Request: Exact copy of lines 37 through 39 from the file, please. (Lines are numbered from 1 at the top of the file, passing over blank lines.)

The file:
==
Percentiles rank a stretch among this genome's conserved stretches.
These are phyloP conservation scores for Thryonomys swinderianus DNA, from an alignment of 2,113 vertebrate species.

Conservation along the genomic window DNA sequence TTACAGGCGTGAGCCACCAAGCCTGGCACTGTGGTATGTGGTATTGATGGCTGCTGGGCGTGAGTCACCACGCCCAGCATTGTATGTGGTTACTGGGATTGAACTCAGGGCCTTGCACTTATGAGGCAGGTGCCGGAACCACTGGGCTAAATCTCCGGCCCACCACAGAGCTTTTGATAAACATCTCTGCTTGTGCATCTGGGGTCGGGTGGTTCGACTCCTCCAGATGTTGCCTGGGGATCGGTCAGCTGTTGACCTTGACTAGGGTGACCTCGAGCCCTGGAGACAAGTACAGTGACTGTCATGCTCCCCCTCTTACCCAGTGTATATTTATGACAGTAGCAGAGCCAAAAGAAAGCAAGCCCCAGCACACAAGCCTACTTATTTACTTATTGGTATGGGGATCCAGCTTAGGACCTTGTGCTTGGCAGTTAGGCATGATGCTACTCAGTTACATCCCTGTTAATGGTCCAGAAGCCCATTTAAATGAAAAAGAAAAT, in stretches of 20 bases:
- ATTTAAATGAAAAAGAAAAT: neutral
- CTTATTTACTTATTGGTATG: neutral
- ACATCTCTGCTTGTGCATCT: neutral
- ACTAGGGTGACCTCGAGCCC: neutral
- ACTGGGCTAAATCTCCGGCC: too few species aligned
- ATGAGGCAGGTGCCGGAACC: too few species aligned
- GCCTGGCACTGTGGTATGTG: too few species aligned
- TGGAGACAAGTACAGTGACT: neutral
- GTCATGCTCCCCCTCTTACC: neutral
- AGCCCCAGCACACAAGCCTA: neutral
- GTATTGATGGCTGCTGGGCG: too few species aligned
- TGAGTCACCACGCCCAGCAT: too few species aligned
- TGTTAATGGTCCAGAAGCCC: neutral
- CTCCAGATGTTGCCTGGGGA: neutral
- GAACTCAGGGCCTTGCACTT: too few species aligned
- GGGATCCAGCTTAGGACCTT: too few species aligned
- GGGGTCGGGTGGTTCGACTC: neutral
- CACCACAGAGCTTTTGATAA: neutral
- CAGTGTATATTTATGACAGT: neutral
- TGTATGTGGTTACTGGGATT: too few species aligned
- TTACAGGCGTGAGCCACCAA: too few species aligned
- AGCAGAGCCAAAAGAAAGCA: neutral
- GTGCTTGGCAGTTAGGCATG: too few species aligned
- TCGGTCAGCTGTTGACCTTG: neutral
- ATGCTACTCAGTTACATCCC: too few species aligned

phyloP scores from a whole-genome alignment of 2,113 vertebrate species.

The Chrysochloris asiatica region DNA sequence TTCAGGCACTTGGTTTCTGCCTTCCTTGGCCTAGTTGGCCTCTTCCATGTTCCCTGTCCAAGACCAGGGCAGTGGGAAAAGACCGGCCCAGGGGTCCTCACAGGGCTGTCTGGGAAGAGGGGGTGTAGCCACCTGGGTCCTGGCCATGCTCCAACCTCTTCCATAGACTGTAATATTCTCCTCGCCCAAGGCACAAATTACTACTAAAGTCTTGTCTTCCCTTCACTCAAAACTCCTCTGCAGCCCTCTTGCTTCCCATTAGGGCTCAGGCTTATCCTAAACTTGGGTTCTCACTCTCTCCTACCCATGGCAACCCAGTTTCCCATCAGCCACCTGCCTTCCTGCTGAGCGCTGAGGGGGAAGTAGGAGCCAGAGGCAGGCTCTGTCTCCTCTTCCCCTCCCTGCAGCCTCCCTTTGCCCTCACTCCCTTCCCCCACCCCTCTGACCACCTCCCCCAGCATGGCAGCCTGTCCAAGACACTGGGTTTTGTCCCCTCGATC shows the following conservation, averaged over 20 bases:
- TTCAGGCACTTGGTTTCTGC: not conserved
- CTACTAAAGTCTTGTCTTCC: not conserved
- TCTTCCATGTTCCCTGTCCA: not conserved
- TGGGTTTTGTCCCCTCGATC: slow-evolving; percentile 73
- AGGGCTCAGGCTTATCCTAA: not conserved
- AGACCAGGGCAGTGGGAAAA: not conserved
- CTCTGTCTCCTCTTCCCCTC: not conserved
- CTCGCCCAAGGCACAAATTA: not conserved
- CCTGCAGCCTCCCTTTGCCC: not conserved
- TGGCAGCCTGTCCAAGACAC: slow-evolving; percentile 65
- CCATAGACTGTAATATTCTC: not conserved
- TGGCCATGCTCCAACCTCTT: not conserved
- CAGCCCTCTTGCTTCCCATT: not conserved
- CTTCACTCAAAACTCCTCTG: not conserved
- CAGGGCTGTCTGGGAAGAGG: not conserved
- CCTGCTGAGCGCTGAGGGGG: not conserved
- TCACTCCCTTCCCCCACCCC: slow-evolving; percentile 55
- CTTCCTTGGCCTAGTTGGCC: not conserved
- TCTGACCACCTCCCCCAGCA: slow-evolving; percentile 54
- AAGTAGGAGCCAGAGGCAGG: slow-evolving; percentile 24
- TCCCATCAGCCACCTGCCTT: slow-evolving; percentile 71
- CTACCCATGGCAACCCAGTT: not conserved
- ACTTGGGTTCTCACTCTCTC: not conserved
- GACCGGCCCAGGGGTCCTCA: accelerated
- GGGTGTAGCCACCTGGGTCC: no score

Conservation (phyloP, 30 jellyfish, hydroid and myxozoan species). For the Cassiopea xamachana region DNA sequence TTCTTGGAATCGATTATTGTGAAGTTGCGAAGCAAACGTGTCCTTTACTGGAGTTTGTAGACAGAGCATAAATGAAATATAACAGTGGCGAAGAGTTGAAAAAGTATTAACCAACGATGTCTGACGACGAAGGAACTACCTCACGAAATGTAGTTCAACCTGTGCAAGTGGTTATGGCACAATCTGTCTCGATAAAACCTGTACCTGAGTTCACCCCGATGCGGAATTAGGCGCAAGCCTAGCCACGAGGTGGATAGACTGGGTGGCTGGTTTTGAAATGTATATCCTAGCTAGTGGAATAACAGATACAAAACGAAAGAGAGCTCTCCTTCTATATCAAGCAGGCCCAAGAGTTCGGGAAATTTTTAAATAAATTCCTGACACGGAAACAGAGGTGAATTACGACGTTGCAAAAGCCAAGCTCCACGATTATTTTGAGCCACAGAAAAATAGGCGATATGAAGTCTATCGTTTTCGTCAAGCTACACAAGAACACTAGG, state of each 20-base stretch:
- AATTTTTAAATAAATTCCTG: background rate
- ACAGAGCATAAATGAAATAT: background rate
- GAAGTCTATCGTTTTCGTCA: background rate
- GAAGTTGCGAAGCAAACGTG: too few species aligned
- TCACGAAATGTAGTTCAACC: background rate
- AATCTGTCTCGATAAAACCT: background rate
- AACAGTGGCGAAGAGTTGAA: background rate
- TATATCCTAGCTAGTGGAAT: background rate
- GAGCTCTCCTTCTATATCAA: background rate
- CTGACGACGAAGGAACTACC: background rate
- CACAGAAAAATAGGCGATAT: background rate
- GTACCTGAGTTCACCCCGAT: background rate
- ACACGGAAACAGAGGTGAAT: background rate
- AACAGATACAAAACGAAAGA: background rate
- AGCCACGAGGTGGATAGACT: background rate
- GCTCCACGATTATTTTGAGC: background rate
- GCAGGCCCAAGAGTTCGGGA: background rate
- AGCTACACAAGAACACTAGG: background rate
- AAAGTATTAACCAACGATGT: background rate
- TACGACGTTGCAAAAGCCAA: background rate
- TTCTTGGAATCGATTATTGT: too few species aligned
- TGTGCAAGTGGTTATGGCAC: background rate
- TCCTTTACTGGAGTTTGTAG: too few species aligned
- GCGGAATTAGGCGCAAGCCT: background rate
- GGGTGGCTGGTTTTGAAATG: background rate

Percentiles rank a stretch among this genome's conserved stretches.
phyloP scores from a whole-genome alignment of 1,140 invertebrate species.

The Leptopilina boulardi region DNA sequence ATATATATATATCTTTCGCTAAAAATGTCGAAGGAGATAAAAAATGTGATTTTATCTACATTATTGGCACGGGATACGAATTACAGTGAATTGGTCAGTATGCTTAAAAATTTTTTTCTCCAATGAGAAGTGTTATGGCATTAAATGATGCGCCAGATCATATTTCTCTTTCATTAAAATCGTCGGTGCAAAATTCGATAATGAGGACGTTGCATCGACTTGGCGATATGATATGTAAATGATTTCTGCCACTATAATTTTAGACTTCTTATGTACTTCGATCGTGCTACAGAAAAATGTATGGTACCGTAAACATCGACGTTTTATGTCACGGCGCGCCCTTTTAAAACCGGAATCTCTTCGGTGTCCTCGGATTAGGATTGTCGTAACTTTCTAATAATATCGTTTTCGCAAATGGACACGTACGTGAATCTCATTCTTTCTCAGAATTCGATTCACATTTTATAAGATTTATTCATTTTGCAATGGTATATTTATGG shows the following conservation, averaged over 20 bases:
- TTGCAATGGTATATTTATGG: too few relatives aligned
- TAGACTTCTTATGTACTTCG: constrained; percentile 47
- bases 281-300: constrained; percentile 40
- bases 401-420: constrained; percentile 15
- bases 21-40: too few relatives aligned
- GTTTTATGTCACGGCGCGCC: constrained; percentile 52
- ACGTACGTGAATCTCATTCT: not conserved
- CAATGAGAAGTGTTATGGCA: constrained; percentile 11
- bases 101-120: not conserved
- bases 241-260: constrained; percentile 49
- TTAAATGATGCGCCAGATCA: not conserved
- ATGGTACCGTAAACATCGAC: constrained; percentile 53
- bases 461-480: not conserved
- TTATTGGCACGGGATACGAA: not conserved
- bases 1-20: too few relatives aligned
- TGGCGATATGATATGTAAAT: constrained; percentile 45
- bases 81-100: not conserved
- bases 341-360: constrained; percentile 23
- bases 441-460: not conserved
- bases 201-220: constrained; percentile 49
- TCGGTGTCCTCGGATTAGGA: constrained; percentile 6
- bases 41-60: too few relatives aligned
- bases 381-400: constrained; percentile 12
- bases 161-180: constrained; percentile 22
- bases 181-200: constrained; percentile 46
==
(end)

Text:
- CTCTGTCTCCTCTTCCCCTC: not conserved
- CTCGCCCAAGGCACAAATTA: not conserved
- CCTGCAGCCTCCCTTTGCCC: not conserved